The “street” inspired event held strong support from the music, sports, and fashion industries, as well the profound art sector. Attendance was seen from an array of international and British celebrities and high profile dignitaries including comedian Richard Blackwood cricketer and Strictly Come Dancing superstar Mark Ramprakash, Eastenders actress Nina Wadia and star of Doctors Seeta Indrani, among many others.
The event was opened by a moving and informative speech from Surina Narula MBE on the importance and focus of the CSC and the work that has taken place across the world and UK. A flying BMX bike show and human beat boxer took the show’s street theme to the next level and opened the all named fashion show. Six international design houses, including Rina Dhaka, Ritu Beri, Sonu Nilibar, Antonio Lucci, fashion label “OO” by Anoosh and Aftershock, showcased new lines against the Graffiti inspired backdrop. The cream of the outfits, including one modelled by actress Ferena Wazier, were then auctioned on the evening raising a substantial sum.
Amidst explosive urban stunts a show of street dancers and body lockers and poppers, host, renowned TV and radio presenter Nikki Bedi, and side splitting comedian Richard Blackwood, kept the 500 strong guests entertained. The event culminated in a spectacular live auction noted by former Christie’s auctioneer Samir Sharma who took bids on unique items including private ballroom dancing lessons with Karen Hardy of Strictly Come Dancing Fame, a day of golf with Mark Ramprakash, dinner for four with Sir Ian Botham OBE and many others. All the auctions proved incredibly successful and helped to raise much needed funds for the CSC.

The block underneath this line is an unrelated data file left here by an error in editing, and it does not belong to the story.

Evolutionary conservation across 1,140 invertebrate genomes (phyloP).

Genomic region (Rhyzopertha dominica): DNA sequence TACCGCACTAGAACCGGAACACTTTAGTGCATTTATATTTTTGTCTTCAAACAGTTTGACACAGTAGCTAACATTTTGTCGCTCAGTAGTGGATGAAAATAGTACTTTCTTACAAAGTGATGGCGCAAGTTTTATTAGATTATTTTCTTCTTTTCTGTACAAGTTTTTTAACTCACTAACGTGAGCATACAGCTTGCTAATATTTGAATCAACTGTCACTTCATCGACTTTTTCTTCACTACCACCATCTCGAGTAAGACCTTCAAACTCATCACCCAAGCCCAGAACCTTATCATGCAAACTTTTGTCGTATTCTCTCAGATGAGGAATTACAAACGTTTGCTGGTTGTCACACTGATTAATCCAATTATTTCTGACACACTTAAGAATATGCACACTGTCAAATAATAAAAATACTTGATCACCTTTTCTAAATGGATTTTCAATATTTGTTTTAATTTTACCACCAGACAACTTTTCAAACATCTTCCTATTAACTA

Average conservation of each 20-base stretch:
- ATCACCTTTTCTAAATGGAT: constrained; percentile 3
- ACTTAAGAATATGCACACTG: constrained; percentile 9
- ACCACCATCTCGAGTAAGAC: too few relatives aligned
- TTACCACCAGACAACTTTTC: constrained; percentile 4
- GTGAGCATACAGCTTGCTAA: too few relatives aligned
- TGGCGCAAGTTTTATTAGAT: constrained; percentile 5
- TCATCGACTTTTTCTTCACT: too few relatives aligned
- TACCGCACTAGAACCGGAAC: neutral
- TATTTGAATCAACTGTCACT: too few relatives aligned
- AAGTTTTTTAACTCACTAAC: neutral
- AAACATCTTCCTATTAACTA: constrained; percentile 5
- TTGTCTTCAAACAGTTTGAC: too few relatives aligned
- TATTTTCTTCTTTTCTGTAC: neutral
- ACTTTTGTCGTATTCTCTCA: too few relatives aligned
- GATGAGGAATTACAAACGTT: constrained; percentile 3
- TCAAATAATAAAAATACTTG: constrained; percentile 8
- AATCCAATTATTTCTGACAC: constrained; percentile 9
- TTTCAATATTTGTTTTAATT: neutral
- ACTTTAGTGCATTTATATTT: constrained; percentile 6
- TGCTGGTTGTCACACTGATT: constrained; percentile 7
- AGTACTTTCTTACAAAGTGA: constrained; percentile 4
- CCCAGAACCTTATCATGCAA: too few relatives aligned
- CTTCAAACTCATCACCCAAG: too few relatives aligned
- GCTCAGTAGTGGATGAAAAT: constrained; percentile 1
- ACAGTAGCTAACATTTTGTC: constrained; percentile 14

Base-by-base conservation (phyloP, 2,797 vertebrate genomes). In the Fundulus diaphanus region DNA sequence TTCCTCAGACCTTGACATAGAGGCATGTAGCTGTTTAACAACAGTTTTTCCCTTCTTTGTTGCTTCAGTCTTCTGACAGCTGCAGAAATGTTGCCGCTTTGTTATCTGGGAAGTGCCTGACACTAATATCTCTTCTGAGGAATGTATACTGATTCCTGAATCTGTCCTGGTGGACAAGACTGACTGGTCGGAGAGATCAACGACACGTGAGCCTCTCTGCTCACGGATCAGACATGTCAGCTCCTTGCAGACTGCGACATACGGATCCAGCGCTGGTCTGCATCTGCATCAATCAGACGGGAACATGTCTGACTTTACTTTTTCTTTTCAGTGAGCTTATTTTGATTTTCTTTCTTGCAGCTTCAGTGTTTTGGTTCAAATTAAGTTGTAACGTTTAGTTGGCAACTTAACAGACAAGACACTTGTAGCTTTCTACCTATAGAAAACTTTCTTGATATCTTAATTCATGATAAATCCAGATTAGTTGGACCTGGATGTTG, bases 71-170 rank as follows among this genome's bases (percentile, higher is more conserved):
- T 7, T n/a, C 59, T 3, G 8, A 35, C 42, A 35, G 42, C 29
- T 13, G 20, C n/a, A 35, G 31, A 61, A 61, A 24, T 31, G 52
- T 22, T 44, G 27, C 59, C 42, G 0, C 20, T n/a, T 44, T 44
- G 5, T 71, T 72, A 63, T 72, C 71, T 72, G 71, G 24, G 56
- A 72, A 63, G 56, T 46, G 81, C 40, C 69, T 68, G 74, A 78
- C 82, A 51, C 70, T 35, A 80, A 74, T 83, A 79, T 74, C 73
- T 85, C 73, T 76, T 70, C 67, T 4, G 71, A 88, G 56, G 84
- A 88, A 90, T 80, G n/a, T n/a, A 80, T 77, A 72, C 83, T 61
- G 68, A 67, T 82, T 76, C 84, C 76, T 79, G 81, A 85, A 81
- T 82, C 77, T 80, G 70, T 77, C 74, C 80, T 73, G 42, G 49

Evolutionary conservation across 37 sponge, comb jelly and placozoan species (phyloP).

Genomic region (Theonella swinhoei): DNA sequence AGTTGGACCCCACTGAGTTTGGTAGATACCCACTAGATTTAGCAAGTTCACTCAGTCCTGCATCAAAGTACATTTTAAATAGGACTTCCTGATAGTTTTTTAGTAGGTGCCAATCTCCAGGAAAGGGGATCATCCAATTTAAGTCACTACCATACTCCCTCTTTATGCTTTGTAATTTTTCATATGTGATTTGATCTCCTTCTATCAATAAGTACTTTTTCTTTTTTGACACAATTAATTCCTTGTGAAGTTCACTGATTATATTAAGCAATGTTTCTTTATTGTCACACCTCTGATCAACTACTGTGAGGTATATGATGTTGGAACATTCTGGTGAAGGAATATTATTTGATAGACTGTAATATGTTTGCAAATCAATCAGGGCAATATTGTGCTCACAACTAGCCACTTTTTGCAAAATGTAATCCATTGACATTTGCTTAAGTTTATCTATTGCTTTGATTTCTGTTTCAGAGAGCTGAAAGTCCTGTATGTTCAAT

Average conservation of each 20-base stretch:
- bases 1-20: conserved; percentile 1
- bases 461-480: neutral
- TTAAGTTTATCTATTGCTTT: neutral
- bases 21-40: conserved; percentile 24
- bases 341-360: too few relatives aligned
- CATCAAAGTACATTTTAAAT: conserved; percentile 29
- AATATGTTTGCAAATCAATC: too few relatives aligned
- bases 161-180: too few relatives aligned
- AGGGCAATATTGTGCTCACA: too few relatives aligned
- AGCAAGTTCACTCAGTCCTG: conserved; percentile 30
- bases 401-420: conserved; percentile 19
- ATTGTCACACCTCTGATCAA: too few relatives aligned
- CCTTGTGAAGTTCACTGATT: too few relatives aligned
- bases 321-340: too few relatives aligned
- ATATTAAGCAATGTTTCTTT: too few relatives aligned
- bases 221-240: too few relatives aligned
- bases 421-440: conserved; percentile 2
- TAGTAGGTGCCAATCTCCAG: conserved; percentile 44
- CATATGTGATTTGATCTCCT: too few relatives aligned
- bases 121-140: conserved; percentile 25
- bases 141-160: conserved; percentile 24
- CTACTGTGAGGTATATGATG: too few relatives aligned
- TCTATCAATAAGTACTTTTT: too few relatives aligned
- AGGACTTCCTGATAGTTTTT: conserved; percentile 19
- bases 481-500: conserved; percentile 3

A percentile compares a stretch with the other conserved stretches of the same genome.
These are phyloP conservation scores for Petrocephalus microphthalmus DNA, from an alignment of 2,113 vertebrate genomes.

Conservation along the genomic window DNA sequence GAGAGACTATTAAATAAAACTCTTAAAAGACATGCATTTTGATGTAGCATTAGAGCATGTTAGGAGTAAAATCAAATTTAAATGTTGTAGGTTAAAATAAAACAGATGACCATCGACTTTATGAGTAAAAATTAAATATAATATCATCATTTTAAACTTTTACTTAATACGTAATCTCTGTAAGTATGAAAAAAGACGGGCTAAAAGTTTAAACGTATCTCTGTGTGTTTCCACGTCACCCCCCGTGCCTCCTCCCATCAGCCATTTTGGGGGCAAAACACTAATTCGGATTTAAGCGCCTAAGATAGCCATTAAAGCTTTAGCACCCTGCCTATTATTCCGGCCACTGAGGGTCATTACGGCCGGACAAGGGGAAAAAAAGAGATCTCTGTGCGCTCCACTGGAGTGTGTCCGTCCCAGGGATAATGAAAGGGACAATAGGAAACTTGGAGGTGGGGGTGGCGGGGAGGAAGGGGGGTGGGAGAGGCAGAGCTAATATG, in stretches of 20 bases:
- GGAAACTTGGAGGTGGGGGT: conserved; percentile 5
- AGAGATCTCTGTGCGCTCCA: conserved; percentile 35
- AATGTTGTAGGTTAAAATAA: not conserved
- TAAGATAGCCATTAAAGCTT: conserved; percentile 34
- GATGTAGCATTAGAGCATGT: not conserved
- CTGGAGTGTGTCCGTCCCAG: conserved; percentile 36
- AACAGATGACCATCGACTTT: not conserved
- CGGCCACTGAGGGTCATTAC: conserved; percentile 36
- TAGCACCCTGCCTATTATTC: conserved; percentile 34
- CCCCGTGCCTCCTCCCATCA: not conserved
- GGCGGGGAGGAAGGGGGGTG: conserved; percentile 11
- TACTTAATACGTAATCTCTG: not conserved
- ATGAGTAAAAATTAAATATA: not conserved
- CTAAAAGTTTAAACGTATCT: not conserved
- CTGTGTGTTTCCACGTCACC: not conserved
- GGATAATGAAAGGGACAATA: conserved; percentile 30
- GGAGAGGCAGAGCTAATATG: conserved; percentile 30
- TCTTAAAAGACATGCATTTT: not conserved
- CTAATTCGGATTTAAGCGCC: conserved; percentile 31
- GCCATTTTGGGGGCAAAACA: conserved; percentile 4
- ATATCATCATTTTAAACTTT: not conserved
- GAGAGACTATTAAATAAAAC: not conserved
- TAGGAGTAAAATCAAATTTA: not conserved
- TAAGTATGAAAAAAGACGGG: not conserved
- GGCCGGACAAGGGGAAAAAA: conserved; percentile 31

In speaking about the worthy event, Co-Chair of the CSC, Ms Surina Narula MBE says: “It is a travesty that the numbers of innocent children continue to work helplessly on the streets of their countries. The injustices and hardships that they face go beyond belief and, rather than receiving the aid and support they need, they are subjected to lives of social rejection and deemed as deviants. The global community typically refers to “street children” as residing in developing countries and forget that developed countries such as the UK mask the growing problem, choosing to ignore it instead of addressing it.
I feel privileged to have the opportunity to work with a strong committee of 68 volunteers which includes “The Next Generation” team – 26 younger members who share the same passion and vision on The Graffiti Ball. We are honoured to have these dedicated members on board and are proud of their ongoing endeavours and their relentless work in supporting the CSC by helping those who are less fortunate than themselves.
The Consortium for Street Children has been working conscientiously and collectively with charity organisations across 89 countries to create awareness in promoting the rights, development and protection of street children worldwide; embracing a common vision in creating a world where children have a voice, where children have a choice, and are protected from abuse and neglect.”
Some of the recent work and success carried out by the CSC is exemplified by a Special Service Agreement (institutional contractor) entered into with UNICEF to train police trainers of the Ethiopian Police University College (EPUC) in child rights and child protection, as well as how to carry out child abuse investigations. The project was implemented in partnership with the Ethiopian Police University College (EPUC). As a result, a training of trainers’ manual was produced in Amharic and 49 police trainers were trained over a two-week period. In turn, they are expected to train 36,000 police officers over the next three years. The course also included practical tips on how to improve training skills. The course was based on research the Consortium carried out around the world on the juvenile justice system, with a special focus on street children.